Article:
Photo by Maggie Schmitt
Two o'clock in the afternoon, whitewash ablaze in the midday sun. There is no sound but the shrieking of cicadas from a cypress tree. No movement. A trance of stillness has fallen over every living thing. Withdraw to the shade of a grapevine or a fig; seek the consoling gurgle of a tiny fountain. And eat gazpacho.
Much of the aesthetic heritage of Andalusia has to do with lending grace to the long hours of ruthless sun. Leafy courtyards, narrow whitewashed alleys, tiles of greens and blues: From Kandahar to Cadiz stretches a common culture of dealing with heat and dust. Poetry, architecture, and religious images all prize interior sanctuaries and the sound of running water, all await the fragrant clemency of night.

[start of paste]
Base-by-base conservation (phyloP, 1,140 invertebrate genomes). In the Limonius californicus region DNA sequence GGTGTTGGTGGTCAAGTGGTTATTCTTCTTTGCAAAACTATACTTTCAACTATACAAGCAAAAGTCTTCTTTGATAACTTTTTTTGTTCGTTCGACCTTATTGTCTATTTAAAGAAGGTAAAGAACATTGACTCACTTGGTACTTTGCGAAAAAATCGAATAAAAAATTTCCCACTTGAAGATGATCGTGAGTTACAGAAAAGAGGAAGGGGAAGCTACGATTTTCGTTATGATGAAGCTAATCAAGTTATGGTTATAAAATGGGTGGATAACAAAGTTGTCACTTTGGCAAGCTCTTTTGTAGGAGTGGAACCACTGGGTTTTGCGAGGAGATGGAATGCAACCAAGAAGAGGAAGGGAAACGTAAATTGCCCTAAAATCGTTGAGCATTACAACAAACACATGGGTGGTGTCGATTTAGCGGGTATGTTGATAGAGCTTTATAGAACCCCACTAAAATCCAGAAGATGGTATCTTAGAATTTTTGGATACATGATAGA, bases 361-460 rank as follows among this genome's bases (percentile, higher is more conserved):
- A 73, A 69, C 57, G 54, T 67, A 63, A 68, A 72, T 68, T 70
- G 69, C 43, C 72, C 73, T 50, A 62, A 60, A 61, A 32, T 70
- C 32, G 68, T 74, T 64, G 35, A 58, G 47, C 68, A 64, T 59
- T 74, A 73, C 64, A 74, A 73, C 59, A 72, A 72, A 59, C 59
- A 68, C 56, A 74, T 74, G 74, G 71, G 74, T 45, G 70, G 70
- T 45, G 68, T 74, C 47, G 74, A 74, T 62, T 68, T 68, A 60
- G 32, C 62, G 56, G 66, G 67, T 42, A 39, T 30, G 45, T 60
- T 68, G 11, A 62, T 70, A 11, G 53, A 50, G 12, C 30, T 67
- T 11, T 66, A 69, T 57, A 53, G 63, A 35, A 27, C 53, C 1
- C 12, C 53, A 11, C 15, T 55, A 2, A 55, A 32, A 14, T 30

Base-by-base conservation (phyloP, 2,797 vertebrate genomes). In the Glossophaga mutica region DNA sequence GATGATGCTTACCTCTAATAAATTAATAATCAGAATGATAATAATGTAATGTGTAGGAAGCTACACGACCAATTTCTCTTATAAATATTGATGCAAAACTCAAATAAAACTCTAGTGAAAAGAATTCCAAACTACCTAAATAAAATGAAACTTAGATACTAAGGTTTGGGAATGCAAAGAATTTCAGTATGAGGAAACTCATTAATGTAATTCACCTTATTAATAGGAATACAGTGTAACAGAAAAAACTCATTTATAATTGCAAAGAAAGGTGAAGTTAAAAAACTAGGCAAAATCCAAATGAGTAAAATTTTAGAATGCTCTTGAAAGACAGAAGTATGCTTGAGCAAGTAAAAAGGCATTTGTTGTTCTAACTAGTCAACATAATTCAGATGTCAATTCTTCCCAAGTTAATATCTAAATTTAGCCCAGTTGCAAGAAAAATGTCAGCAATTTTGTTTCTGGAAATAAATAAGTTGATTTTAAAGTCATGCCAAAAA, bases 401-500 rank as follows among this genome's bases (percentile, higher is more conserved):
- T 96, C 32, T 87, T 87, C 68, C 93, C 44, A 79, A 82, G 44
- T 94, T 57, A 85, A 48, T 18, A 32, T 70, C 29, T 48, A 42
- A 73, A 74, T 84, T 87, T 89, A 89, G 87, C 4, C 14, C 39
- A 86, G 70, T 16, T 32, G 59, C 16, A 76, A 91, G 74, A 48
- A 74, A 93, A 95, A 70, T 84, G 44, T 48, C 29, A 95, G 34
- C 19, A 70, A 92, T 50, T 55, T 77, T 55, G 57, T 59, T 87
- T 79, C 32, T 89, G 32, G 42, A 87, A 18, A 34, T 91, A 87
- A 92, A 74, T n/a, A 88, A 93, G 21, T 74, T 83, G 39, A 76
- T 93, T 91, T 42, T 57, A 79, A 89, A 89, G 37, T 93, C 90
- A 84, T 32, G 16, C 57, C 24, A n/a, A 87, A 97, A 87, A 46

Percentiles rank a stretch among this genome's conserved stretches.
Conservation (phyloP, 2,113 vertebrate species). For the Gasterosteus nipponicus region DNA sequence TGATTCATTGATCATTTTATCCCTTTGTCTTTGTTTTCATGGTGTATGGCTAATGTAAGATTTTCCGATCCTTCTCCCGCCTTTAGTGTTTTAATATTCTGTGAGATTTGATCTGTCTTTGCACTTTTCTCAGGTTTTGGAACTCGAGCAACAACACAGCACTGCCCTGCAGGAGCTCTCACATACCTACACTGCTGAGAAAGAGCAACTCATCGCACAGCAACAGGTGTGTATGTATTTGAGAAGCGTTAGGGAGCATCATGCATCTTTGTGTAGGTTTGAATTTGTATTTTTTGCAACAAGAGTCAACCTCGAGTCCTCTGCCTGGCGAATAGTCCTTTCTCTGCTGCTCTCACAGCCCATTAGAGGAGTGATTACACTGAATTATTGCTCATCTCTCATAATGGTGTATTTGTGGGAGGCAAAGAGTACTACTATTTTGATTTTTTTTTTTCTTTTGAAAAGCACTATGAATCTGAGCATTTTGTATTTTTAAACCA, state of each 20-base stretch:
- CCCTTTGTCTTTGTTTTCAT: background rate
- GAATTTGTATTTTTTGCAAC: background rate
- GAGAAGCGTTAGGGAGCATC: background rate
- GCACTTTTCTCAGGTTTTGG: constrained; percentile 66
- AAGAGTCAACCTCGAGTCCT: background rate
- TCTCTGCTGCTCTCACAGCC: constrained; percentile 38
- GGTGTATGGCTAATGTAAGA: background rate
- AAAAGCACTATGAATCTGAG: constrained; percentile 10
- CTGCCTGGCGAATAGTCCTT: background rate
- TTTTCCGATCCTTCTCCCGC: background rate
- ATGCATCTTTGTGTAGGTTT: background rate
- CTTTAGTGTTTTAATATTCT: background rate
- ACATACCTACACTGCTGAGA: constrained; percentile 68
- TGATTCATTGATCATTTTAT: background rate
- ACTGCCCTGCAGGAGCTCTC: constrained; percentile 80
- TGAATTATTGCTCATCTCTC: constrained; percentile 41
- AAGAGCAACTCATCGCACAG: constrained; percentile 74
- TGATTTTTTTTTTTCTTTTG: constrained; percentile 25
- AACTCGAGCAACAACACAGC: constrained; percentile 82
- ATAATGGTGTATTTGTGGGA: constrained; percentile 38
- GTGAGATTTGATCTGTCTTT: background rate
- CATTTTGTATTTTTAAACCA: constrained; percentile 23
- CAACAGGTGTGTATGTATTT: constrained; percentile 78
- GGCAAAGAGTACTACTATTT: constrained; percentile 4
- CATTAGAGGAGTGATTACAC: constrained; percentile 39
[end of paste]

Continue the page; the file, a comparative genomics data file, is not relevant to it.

But to my knowledge, in that whole great swath of sun-baked earth, there is no gastronomic solution so perfect as gazpacho, humble invention of this westernmost outpost of the Islamic world. Cold and bright, tasting of summer itself, gazpacho is what one craves even when all other foods stick in the throat.
Do not be deceived by imposters! I have noticed that outside of Spain all manner of slop--tomato juice with bits of vegetable--is passed off as "gazpacho," and little wonder many friends arrive here thinking they don't like it. Let me set the record straight.